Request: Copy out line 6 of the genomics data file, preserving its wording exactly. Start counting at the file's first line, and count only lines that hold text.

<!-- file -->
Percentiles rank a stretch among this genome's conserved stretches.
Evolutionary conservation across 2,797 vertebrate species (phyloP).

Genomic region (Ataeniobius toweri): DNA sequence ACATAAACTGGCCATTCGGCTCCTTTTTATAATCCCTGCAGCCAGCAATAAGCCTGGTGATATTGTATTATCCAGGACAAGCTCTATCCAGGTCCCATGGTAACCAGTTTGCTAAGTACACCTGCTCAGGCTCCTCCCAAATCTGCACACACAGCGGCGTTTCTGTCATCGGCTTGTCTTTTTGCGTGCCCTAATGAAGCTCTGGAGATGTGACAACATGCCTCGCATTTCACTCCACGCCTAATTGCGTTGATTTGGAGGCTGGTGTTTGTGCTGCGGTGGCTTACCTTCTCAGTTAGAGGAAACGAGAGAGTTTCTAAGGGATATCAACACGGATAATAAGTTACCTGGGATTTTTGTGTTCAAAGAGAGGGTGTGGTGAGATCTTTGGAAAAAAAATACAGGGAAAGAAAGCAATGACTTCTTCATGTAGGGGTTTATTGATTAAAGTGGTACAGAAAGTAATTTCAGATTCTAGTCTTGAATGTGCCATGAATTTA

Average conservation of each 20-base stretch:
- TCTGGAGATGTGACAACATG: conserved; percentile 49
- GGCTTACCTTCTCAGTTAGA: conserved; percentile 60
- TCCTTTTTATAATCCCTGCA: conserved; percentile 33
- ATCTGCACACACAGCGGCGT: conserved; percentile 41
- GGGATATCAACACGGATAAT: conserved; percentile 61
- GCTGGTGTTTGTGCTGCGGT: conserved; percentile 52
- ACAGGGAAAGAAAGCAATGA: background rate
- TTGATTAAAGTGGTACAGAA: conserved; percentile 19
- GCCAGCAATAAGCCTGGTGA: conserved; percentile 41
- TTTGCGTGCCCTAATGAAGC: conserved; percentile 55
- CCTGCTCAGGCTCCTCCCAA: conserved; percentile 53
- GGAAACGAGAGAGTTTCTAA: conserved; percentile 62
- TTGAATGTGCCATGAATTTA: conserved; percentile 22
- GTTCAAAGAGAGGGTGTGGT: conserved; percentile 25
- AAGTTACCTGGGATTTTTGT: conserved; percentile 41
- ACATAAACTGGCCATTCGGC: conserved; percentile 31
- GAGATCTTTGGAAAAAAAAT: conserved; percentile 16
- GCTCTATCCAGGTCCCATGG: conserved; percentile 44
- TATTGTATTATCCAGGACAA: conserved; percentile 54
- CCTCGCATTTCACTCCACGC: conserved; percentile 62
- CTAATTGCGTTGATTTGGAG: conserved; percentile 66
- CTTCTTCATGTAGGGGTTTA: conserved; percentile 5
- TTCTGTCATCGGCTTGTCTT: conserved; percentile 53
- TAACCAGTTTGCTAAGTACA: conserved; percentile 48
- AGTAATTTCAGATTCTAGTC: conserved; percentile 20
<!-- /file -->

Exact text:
- GGCTTACCTTCTCAGTTAGA: conserved; percentile 60